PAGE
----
New York Mayor Bill de Blasio launched his bid for president last week, amidst protests and jeers.
On Good Morning America, where he was having what should have been his first softball interview as a candidate, chants of “LIAR” could be heard from a rally outside the Times Square studio. The anti–de Blasio protest somehow united the local cop union and Black Lives Matter protestors, along with housing advocates and anti-poverty activists.
While New Yorkers greet de Blasio’s quixotic campaign with hostility or befuddlement, distant observers might wonder how this is more outrageous than, say, Beto O’Rourke or any number of red-state Democrats with thin records throwing away their shot at statewide office for similarly doomed runs at the White House.
Overlooked in all the grousing is Hizzoner’s actual achievements: Bill de Blasio is one of the best mayors that New York City has ever had. But he lacks that easygoing charm with voters (the kind that mainstream political commentators call “likability” when discussing women candidates). And his candidacy is a victim of the rising expectations of the resurgent progressive wing of the Democratic Party. Ironically, his own successful 2013 campaign for mayor—with its Occupy Wall Street–inspired “Tale of Two Cities” rhetoric—helped nurture a political climate that has rendered his race dead on arrival.
None of which is to say that being one of the city’s greatest head honchos is a particularly high bar. We’ve had mayors literally flee the country to avoid prosecution. But for the last half-century, almost every Big Apple mayor who managed to get re-elected left office with delusions of La Guardia–like status and presidential ambitions. De Blasio, by contrast, actually has progressive bona fides that ought to eclipse less-accomplished mayors like Pete Buttigieg and Julian Castro, who are also currently tilting at presidential windmills.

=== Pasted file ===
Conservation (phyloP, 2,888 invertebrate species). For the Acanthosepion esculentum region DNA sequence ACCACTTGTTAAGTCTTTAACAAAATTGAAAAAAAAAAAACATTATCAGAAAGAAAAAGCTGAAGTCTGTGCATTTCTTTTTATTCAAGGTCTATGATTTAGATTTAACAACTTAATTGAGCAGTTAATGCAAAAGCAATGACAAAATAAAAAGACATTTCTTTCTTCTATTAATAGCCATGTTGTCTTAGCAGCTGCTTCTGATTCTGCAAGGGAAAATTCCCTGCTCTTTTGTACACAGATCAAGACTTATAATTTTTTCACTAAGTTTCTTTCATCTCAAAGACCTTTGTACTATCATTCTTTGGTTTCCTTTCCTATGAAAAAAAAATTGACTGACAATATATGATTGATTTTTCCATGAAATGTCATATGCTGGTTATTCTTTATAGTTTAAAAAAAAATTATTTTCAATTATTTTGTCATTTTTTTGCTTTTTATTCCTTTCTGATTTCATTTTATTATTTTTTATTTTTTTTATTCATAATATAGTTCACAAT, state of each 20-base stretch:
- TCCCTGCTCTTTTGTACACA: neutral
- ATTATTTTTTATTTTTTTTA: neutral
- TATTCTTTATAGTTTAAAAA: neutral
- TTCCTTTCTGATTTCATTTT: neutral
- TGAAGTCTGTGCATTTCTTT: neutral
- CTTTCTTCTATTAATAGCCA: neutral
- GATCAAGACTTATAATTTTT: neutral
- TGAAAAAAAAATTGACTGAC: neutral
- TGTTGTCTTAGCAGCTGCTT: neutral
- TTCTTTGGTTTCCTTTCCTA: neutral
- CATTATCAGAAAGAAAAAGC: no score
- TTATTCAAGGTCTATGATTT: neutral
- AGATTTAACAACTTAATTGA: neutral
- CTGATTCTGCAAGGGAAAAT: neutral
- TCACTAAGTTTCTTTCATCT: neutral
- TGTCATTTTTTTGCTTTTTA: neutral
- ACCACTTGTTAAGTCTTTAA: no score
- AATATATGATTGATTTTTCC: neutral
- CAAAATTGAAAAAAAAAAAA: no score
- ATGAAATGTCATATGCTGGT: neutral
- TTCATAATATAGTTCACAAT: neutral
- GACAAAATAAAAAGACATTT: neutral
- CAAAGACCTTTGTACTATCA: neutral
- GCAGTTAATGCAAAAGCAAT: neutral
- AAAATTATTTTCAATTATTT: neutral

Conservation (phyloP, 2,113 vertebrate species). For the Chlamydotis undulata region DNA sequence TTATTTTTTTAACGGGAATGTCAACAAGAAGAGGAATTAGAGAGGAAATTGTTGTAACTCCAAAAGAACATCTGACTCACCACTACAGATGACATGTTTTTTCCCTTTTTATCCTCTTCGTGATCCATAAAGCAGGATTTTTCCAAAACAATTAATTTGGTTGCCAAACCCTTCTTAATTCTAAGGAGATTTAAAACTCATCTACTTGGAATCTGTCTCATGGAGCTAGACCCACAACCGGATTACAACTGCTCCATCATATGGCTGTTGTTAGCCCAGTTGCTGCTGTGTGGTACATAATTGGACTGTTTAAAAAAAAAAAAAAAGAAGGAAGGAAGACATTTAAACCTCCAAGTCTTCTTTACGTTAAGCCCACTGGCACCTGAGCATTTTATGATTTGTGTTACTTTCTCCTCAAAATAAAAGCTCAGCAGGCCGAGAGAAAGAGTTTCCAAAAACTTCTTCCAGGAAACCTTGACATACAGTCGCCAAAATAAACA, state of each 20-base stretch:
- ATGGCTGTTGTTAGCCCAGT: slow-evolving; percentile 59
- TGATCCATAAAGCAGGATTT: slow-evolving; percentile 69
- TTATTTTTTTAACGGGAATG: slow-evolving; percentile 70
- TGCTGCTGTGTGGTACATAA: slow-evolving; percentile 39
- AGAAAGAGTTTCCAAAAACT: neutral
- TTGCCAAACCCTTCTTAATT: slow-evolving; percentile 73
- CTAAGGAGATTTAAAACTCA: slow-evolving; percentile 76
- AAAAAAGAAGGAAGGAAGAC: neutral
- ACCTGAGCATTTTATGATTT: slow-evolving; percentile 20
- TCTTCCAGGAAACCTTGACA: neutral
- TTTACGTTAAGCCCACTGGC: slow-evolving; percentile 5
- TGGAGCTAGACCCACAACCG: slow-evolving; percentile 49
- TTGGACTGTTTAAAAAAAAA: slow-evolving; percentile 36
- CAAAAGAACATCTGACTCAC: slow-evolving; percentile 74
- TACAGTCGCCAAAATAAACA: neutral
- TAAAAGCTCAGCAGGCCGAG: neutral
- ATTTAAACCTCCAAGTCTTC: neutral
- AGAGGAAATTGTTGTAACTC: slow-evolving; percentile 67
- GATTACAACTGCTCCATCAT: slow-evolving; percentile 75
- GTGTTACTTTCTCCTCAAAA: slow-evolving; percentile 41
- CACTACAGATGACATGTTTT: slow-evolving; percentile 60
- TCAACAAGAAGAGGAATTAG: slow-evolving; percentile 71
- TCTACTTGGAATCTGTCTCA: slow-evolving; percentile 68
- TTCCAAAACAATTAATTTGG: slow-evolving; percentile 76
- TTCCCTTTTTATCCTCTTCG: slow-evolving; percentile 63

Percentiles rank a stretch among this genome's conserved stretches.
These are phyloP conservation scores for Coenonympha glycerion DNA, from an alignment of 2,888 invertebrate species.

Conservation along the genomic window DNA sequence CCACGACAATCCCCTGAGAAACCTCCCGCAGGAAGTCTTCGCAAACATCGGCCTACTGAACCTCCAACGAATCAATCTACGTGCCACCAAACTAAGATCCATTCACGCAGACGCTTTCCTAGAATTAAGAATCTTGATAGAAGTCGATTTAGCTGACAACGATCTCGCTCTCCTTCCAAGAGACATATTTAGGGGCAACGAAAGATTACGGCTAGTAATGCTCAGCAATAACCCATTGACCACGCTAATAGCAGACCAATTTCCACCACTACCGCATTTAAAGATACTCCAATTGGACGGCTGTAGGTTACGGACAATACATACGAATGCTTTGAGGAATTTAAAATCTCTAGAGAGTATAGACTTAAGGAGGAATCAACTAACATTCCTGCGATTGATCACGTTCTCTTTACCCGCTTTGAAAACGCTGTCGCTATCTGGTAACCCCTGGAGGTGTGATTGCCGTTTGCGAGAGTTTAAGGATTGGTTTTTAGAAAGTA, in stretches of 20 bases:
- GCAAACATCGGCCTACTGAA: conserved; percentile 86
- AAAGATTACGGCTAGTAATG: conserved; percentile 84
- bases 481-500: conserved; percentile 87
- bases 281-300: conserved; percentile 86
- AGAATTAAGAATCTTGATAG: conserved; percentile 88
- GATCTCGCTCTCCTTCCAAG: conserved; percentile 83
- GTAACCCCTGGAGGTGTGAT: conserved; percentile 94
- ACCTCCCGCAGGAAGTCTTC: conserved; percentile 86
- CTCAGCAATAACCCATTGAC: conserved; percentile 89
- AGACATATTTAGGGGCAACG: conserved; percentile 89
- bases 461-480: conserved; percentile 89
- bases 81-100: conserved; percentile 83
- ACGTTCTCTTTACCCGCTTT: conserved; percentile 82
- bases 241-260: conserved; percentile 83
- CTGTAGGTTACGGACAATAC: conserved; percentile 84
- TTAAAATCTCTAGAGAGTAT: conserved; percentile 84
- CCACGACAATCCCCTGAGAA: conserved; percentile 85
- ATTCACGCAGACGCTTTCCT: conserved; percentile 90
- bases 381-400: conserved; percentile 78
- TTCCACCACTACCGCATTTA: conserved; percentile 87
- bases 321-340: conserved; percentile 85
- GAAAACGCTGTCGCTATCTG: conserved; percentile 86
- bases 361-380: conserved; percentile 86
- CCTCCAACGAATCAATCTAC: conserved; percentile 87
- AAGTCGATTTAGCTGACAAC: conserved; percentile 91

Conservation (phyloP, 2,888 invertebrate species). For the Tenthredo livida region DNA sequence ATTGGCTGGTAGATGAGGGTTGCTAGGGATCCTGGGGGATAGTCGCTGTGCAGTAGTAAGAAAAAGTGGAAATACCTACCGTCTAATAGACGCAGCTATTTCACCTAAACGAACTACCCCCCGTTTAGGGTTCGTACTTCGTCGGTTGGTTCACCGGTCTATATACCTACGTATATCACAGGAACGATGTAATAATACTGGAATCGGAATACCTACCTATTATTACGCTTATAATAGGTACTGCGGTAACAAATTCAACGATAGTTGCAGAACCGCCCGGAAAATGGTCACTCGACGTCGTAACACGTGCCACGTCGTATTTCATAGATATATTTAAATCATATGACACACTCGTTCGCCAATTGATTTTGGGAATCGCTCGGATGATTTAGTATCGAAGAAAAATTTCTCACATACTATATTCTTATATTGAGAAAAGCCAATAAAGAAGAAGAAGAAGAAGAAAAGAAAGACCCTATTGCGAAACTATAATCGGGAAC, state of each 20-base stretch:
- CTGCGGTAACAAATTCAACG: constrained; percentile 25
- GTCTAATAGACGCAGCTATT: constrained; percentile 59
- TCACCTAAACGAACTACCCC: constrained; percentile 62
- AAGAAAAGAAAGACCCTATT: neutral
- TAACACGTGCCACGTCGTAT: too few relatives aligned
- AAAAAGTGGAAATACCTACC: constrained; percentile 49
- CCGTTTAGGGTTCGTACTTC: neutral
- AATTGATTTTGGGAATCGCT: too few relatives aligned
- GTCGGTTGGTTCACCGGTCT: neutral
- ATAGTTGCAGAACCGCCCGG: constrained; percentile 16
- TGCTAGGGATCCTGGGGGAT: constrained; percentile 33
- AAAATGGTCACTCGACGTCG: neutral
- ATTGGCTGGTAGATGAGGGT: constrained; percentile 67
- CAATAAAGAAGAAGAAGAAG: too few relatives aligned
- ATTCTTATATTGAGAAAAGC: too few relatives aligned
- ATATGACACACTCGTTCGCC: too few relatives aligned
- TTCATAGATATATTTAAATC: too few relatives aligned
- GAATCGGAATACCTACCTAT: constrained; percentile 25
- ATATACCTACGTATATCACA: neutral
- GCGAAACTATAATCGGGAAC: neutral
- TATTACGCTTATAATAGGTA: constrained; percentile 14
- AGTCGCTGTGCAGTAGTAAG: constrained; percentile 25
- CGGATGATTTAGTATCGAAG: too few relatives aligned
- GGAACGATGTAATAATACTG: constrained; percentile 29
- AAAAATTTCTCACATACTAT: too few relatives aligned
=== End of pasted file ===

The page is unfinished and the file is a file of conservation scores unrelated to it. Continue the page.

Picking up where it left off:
Take the singular achievement of de Blasio’s first term: the introduction of universal pre-K. Studies show that early-childhood education pays remarkable dividends in student achievement for years. And, as Katha Pollitt noted in a remarkable piece of advocacy in The New York Times, market-rate child care “is one of the biggest costs a family faces.” That expense averages $14,144 per child in New York, which can diminish both family wealth and women’s career progress for years.
When de Blasio launched a universal tuition-free pre-kindergarten program, he made a revolutionary improvement in the lives of 70,000 children and their families. His achievement was twofold: First, he found the money to fund it, establishing a massive program of wealth redistribution. Second, his administration mastered the logistical challenges of expanding the country’s largest public-education system by an entire grade level.